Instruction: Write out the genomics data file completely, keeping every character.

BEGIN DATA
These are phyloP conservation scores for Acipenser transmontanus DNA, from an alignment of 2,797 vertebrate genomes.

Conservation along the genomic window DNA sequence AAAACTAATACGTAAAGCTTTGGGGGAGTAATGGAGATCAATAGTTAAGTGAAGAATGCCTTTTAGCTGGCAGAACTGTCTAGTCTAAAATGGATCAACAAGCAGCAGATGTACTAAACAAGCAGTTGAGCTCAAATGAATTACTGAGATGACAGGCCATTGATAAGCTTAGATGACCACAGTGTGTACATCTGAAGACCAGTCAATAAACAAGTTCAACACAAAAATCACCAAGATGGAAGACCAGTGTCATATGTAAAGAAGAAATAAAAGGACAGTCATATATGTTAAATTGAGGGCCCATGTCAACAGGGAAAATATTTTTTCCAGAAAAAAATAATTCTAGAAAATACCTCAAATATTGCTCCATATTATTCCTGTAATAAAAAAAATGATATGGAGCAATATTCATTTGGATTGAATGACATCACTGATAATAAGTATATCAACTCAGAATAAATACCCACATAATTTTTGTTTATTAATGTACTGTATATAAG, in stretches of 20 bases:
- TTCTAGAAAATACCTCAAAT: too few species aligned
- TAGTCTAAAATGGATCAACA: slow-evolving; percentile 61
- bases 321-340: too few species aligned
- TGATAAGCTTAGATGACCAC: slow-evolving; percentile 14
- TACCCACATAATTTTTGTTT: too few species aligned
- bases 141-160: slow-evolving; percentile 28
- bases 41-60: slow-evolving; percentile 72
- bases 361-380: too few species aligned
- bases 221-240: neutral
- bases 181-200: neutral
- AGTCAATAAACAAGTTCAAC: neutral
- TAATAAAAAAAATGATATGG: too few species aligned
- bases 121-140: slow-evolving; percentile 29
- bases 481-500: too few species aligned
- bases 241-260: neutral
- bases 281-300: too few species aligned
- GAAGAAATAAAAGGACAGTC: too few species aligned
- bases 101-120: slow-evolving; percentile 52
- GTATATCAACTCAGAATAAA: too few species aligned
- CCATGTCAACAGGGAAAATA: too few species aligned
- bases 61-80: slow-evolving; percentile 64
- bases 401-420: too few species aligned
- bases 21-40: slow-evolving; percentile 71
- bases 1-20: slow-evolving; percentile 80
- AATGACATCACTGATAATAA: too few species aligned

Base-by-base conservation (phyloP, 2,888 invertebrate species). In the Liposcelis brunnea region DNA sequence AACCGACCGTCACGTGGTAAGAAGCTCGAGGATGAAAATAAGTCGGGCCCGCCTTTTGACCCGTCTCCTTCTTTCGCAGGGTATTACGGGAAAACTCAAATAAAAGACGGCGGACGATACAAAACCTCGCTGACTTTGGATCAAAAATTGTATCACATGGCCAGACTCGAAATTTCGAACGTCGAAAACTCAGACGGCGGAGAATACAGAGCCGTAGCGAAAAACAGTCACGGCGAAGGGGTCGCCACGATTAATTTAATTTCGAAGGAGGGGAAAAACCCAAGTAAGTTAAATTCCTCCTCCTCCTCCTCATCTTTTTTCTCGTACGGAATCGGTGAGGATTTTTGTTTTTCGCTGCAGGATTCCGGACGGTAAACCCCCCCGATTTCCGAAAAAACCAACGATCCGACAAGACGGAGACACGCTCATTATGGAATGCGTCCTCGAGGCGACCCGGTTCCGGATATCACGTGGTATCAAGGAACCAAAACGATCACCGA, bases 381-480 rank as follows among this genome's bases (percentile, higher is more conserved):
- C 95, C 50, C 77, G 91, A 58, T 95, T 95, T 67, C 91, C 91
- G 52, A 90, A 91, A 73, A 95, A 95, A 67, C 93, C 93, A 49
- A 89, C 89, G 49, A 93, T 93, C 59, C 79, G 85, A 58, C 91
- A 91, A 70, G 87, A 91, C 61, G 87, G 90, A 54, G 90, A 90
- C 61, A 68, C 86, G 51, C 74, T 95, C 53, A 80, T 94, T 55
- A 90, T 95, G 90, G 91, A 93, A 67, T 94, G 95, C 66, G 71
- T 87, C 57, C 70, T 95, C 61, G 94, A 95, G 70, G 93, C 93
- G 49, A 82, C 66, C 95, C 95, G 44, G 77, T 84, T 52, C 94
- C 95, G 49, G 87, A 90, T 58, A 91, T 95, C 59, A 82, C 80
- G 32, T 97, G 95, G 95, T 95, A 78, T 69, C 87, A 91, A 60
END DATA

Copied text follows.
These are phyloP conservation scores for Acipenser transmontanus DNA, from an alignment of 2,797 vertebrate genomes.

Conservation along the genomic window DNA sequence AAAACTAATACGTAAAGCTTTGGGGGAGTAATGGAGATCAATAGTTAAGTGAAGAATGCCTTTTAGCTGGCAGAACTGTCTAGTCTAAAATGGATCAACAAGCAGCAGATGTACTAAACAAGCAGTTGAGCTCAAATGAATTACTGAGATGACAGGCCATTGATAAGCTTAGATGACCACAGTGTGTACATCTGAAGACCAGTCAATAAACAAGTTCAACACAAAAATCACCAAGATGGAAGACCAGTGTCATATGTAAAGAAGAAATAAAAGGACAGTCATATATGTTAAATTGAGGGCCCATGTCAACAGGGAAAATATTTTTTCCAGAAAAAAATAATTCTAGAAAATACCTCAAATATTGCTCCATATTATTCCTGTAATAAAAAAAATGATATGGAGCAATATTCATTTGGATTGAATGACATCACTGATAATAAGTATATCAACTCAGAATAAATACCCACATAATTTTTGTTTATTAATGTACTGTATATAAG, in stretches of 20 bases:
- TTCTAGAAAATACCTCAAAT: too few species aligned
- TAGTCTAAAATGGATCAACA: slow-evolving; percentile 61
- bases 321-340: too few species aligned
- TGATAAGCTTAGATGACCAC: slow-evolving; percentile 14
- TACCCACATAATTTTTGTTT: too few species aligned
- bases 141-160: slow-evolving; percentile 28
- bases 41-60: slow-evolving; percentile 72
- bases 361-380: too few species aligned
- bases 221-240: neutral
- bases 181-200: neutral
- AGTCAATAAACAAGTTCAAC: neutral
- TAATAAAAAAAATGATATGG: too few species aligned
- bases 121-140: slow-evolving; percentile 29
- bases 481-500: too few species aligned
- bases 241-260: neutral
- bases 281-300: too few species aligned
- GAAGAAATAAAAGGACAGTC: too few species aligned
- bases 101-120: slow-evolving; percentile 52
- GTATATCAACTCAGAATAAA: too few species aligned
- CCATGTCAACAGGGAAAATA: too few species aligned
- bases 61-80: slow-evolving; percentile 64
- bases 401-420: too few species aligned
- bases 21-40: slow-evolving; percentile 71
- bases 1-20: slow-evolving; percentile 80
- AATGACATCACTGATAATAA: too few species aligned

Base-by-base conservation (phyloP, 2,888 invertebrate species). In the Liposcelis brunnea region DNA sequence AACCGACCGTCACGTGGTAAGAAGCTCGAGGATGAAAATAAGTCGGGCCCGCCTTTTGACCCGTCTCCTTCTTTCGCAGGGTATTACGGGAAAACTCAAATAAAAGACGGCGGACGATACAAAACCTCGCTGACTTTGGATCAAAAATTGTATCACATGGCCAGACTCGAAATTTCGAACGTCGAAAACTCAGACGGCGGAGAATACAGAGCCGTAGCGAAAAACAGTCACGGCGAAGGGGTCGCCACGATTAATTTAATTTCGAAGGAGGGGAAAAACCCAAGTAAGTTAAATTCCTCCTCCTCCTCCTCATCTTTTTTCTCGTACGGAATCGGTGAGGATTTTTGTTTTTCGCTGCAGGATTCCGGACGGTAAACCCCCCCGATTTCCGAAAAAACCAACGATCCGACAAGACGGAGACACGCTCATTATGGAATGCGTCCTCGAGGCGACCCGGTTCCGGATATCACGTGGTATCAAGGAACCAAAACGATCACCGA, bases 381-480 rank as follows among this genome's bases (percentile, higher is more conserved):
- C 95, C 50, C 77, G 91, A 58, T 95, T 95, T 67, C 91, C 91
- G 52, A 90, A 91, A 73, A 95, A 95, A 67, C 93, C 93, A 49
- A 89, C 89, G 49, A 93, T 93, C 59, C 79, G 85, A 58, C 91
- A 91, A 70, G 87, A 91, C 61, G 87, G 90, A 54, G 90, A 90
- C 61, A 68, C 86, G 51, C 74, T 95, C 53, A 80, T 94, T 55
- A 90, T 95, G 90, G 91, A 93, A 67, T 94, G 95, C 66, G 71
- T 87, C 57, C 70, T 95, C 61, G 94, A 95, G 70, G 93, C 93
- G 49, A 82, C 66, C 95, C 95, G 44, G 77, T 84, T 52, C 94
- C 95, G 49, G 87, A 90, T 58, A 91, T 95, C 59, A 82, C 80
- G 32, T 97, G 95, G 95, T 95, A 78, T 69, C 87, A 91, A 60